View Full Version : 4k 8k Ultra HDTV for photographers?

3-May-2013, 13:49
As someone in Silicon Valley close to the underground goings on of high tech, the couple years I've kept an eye on developments in 4k and 8k Ultra HD TV. Until last year there was little available publicly in part because consumers and broadcasters were making the change from NTSC to 1080p HDTV with TV manufacturers not wanting to discourage current sales of that golden goose. But now with 1080p mostly built out, the cat is out of the bag publicly so now some consumers are suddenly wondering why they spent mega bucks on huge 1080p sets if much better sets were soon to be available? That was followed by sober cautions that though some very expensive Ultra HD sets may soon be available, that media and content to play on them, much less broadcasted television won't be realistically available anytime soon. So for now enthusiasts are supposed to be mainly among rich home theatre users.

Before the economic meltdown I mothballed my emerging photograpic print sales business except for my website then went back to work in hi tech that has always been an easier way to make a decent living for this person. Within that process stopped accumulating large format Lightjet color prints in the sub 40 inch size that up front also required expensive drum scanning and expensive matting much less framing.

So a thought occurred to me that such larger monitor displays might be a better way for photographers to display their photography to an audience than numbers of framed and or matted prints. Not an issue for photographers with small prints but very much the situation for large format color print persons. And even 8k dimensions are well within the pixel range of higher end DSLRs so this is no longer a realm for just we LF enthusiasts. One reason the business I began a decade ago went to sleep was I realised the logistics of moving around dozens of large physical prints for any public displays or exhibitions was rather futile for a peon.

The last few months have seen several announcement of multi 4 figure buck Ultra HD sets either in development or production. And last month the first more basic model has appeared. At the same time LCD manufacturers have been able to manufacture displays such as the current Ipad's and Android tables that suddenly have pixel densities as great as the highest end printers are capable of printing at. If that doesn't turn a light bulb on in some of your noggins then it should. Obviously those marketing Ultra HD have not yet connected with the idea that those products might have special value to photographers. My own vision is that for those of us with rather extensive numbers of high quality marketable images, it will be much easier to effectively display them to either the public or commercial clients by hauling around a single monitor and pc versus a van full of heavy framed prints. The video driver and pc control interface in fact ought to be simpler than products targeted for video media so would expect lower price end products.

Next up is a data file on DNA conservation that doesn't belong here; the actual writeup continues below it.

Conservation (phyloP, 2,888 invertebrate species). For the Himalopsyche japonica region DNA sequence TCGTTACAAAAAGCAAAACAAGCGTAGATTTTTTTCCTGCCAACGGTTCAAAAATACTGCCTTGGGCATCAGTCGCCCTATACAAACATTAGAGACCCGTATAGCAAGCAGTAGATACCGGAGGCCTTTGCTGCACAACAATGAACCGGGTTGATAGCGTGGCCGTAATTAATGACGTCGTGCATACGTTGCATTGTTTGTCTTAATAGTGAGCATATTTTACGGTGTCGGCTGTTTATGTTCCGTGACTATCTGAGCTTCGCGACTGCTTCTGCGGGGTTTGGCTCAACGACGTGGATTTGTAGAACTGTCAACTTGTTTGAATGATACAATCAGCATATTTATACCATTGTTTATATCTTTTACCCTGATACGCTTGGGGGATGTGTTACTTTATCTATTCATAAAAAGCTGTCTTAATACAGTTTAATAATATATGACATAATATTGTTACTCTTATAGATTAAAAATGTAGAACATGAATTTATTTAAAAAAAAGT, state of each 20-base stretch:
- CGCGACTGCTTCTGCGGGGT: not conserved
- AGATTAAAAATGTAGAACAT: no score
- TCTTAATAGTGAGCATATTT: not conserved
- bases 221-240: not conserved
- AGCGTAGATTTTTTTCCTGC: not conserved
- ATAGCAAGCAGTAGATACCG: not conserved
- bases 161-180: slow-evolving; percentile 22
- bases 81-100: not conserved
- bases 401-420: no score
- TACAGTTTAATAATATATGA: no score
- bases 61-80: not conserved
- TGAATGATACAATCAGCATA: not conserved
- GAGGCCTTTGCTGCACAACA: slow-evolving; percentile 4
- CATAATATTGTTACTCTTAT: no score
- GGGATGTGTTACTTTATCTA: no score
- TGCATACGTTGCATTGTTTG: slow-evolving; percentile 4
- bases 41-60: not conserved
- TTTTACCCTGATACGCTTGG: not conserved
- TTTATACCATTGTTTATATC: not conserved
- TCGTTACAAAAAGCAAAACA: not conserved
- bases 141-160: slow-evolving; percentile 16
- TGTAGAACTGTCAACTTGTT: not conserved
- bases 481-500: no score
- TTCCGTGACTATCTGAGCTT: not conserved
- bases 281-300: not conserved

$1500 Ultra HD TV

David Senesac

QT Luong
3-May-2013, 14:05
Are you thinking about high-end screens as a way to offer (traditional) prints for sale or as a way to display photograph instead of prints ?

Daniel Stone
3-May-2013, 14:14
I don't really "follow" the current tech, despite being 25 and having grown up with it ;)
However, FOR ME; I personally prefer to hold a print in my hands, or see a print on a wall.
If you want to see more of a "backlit" appearance in photographs, find a lab that can output to the ra-4 transparency material:
I've seen photographs presented in this manner, and it can be quite an experience!
However, my budget dictates output to traditional crystal archive "standard" glossy paper. It works well, and with minor tweaks in digital post, it can make drum scans sing, sing sing!
just my experience


Daniel Stone
3-May-2013, 14:15